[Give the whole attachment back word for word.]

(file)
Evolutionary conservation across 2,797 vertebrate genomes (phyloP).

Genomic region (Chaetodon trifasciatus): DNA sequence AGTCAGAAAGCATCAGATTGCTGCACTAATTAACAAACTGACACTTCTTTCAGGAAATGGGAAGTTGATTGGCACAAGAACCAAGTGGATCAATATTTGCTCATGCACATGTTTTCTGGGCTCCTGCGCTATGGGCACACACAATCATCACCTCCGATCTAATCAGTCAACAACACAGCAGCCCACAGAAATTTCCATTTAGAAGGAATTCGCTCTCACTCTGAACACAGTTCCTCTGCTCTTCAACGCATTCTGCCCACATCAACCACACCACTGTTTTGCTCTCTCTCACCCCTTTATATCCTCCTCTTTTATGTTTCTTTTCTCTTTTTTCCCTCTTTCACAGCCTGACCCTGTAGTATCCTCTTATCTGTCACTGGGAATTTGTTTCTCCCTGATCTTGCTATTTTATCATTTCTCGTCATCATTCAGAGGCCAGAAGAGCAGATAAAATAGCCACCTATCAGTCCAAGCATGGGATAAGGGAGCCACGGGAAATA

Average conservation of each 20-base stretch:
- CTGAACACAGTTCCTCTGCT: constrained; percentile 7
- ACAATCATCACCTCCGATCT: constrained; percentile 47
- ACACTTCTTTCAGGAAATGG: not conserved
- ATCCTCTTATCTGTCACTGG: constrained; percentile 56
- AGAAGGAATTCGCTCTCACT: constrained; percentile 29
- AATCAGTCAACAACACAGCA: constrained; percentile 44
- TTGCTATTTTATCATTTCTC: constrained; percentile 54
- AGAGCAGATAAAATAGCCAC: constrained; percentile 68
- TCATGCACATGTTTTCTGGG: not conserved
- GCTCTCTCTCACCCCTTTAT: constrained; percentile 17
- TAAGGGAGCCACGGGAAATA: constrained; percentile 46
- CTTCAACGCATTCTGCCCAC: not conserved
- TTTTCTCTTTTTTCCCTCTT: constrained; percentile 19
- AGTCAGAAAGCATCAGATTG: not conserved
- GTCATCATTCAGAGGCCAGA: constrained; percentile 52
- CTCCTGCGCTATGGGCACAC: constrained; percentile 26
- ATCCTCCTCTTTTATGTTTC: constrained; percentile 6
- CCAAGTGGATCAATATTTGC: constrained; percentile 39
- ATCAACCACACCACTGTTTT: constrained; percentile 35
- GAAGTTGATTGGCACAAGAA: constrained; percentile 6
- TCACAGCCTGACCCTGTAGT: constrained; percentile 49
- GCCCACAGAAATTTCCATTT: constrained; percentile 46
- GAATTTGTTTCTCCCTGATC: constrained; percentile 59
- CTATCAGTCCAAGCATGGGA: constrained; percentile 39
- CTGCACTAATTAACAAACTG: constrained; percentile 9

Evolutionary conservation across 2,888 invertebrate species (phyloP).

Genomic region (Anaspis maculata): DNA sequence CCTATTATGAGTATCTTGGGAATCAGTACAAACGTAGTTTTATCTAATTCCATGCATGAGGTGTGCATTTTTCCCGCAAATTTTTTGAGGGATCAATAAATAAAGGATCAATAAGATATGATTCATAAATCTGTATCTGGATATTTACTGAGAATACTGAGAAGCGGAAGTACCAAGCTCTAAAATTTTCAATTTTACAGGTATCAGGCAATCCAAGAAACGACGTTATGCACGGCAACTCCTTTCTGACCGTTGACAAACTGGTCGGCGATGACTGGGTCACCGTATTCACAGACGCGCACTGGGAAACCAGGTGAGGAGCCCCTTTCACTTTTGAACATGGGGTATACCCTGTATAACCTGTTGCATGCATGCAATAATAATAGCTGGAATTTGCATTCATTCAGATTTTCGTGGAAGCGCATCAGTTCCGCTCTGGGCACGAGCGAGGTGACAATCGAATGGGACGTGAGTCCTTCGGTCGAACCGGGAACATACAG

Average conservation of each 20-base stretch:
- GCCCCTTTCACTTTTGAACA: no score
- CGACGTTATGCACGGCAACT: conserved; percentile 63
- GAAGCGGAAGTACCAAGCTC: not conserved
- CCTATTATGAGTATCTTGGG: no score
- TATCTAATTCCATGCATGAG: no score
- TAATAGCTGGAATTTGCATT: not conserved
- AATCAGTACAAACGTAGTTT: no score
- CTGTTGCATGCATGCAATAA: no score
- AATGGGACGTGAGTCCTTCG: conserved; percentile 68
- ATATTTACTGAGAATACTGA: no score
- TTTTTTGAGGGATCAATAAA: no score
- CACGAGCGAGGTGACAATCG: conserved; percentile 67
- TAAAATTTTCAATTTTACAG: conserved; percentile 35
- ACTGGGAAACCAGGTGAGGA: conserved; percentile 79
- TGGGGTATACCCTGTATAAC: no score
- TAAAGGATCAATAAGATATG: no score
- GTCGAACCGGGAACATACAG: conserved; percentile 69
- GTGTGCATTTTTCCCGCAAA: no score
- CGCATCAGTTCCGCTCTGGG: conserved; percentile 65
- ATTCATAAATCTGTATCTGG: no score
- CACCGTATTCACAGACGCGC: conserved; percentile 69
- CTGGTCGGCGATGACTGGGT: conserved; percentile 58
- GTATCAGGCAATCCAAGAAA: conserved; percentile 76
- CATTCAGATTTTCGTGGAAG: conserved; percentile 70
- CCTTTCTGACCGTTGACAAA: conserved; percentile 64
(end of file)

Evolutionary conservation across 2,797 vertebrate genomes (phyloP).

Genomic region (Chaetodon trifasciatus): DNA sequence AGTCAGAAAGCATCAGATTGCTGCACTAATTAACAAACTGACACTTCTTTCAGGAAATGGGAAGTTGATTGGCACAAGAACCAAGTGGATCAATATTTGCTCATGCACATGTTTTCTGGGCTCCTGCGCTATGGGCACACACAATCATCACCTCCGATCTAATCAGTCAACAACACAGCAGCCCACAGAAATTTCCATTTAGAAGGAATTCGCTCTCACTCTGAACACAGTTCCTCTGCTCTTCAACGCATTCTGCCCACATCAACCACACCACTGTTTTGCTCTCTCTCACCCCTTTATATCCTCCTCTTTTATGTTTCTTTTCTCTTTTTTCCCTCTTTCACAGCCTGACCCTGTAGTATCCTCTTATCTGTCACTGGGAATTTGTTTCTCCCTGATCTTGCTATTTTATCATTTCTCGTCATCATTCAGAGGCCAGAAGAGCAGATAAAATAGCCACCTATCAGTCCAAGCATGGGATAAGGGAGCCACGGGAAATA

Average conservation of each 20-base stretch:
- CTGAACACAGTTCCTCTGCT: constrained; percentile 7
- ACAATCATCACCTCCGATCT: constrained; percentile 47
- ACACTTCTTTCAGGAAATGG: not conserved
- ATCCTCTTATCTGTCACTGG: constrained; percentile 56
- AGAAGGAATTCGCTCTCACT: constrained; percentile 29
- AATCAGTCAACAACACAGCA: constrained; percentile 44
- TTGCTATTTTATCATTTCTC: constrained; percentile 54
- AGAGCAGATAAAATAGCCAC: constrained; percentile 68
- TCATGCACATGTTTTCTGGG: not conserved
- GCTCTCTCTCACCCCTTTAT: constrained; percentile 17
- TAAGGGAGCCACGGGAAATA: constrained; percentile 46
- CTTCAACGCATTCTGCCCAC: not conserved
- TTTTCTCTTTTTTCCCTCTT: constrained; percentile 19
- AGTCAGAAAGCATCAGATTG: not conserved
- GTCATCATTCAGAGGCCAGA: constrained; percentile 52
- CTCCTGCGCTATGGGCACAC: constrained; percentile 26
- ATCCTCCTCTTTTATGTTTC: constrained; percentile 6
- CCAAGTGGATCAATATTTGC: constrained; percentile 39
- ATCAACCACACCACTGTTTT: constrained; percentile 35
- GAAGTTGATTGGCACAAGAA: constrained; percentile 6
- TCACAGCCTGACCCTGTAGT: constrained; percentile 49
- GCCCACAGAAATTTCCATTT: constrained; percentile 46
- GAATTTGTTTCTCCCTGATC: constrained; percentile 59
- CTATCAGTCCAAGCATGGGA: constrained; percentile 39
- CTGCACTAATTAACAAACTG: constrained; percentile 9

Evolutionary conservation across 2,888 invertebrate species (phyloP).

Genomic region (Anaspis maculata): DNA sequence CCTATTATGAGTATCTTGGGAATCAGTACAAACGTAGTTTTATCTAATTCCATGCATGAGGTGTGCATTTTTCCCGCAAATTTTTTGAGGGATCAATAAATAAAGGATCAATAAGATATGATTCATAAATCTGTATCTGGATATTTACTGAGAATACTGAGAAGCGGAAGTACCAAGCTCTAAAATTTTCAATTTTACAGGTATCAGGCAATCCAAGAAACGACGTTATGCACGGCAACTCCTTTCTGACCGTTGACAAACTGGTCGGCGATGACTGGGTCACCGTATTCACAGACGCGCACTGGGAAACCAGGTGAGGAGCCCCTTTCACTTTTGAACATGGGGTATACCCTGTATAACCTGTTGCATGCATGCAATAATAATAGCTGGAATTTGCATTCATTCAGATTTTCGTGGAAGCGCATCAGTTCCGCTCTGGGCACGAGCGAGGTGACAATCGAATGGGACGTGAGTCCTTCGGTCGAACCGGGAACATACAG

Average conservation of each 20-base stretch:
- GCCCCTTTCACTTTTGAACA: no score
- CGACGTTATGCACGGCAACT: conserved; percentile 63
- GAAGCGGAAGTACCAAGCTC: not conserved
- CCTATTATGAGTATCTTGGG: no score
- TATCTAATTCCATGCATGAG: no score
- TAATAGCTGGAATTTGCATT: not conserved
- AATCAGTACAAACGTAGTTT: no score
- CTGTTGCATGCATGCAATAA: no score
- AATGGGACGTGAGTCCTTCG: conserved; percentile 68
- ATATTTACTGAGAATACTGA: no score
- TTTTTTGAGGGATCAATAAA: no score
- CACGAGCGAGGTGACAATCG: conserved; percentile 67
- TAAAATTTTCAATTTTACAG: conserved; percentile 35
- ACTGGGAAACCAGGTGAGGA: conserved; percentile 79
- TGGGGTATACCCTGTATAAC: no score
- TAAAGGATCAATAAGATATG: no score
- GTCGAACCGGGAACATACAG: conserved; percentile 69
- GTGTGCATTTTTCCCGCAAA: no score
- CGCATCAGTTCCGCTCTGGG: conserved; percentile 65
- ATTCATAAATCTGTATCTGG: no score
- CACCGTATTCACAGACGCGC: conserved; percentile 69
- CTGGTCGGCGATGACTGGGT: conserved; percentile 58
- GTATCAGGCAATCCAAGAAA: conserved; percentile 76
- CATTCAGATTTTCGTGGAAG: conserved; percentile 70
- CCTTTCTGACCGTTGACAAA: conserved; percentile 64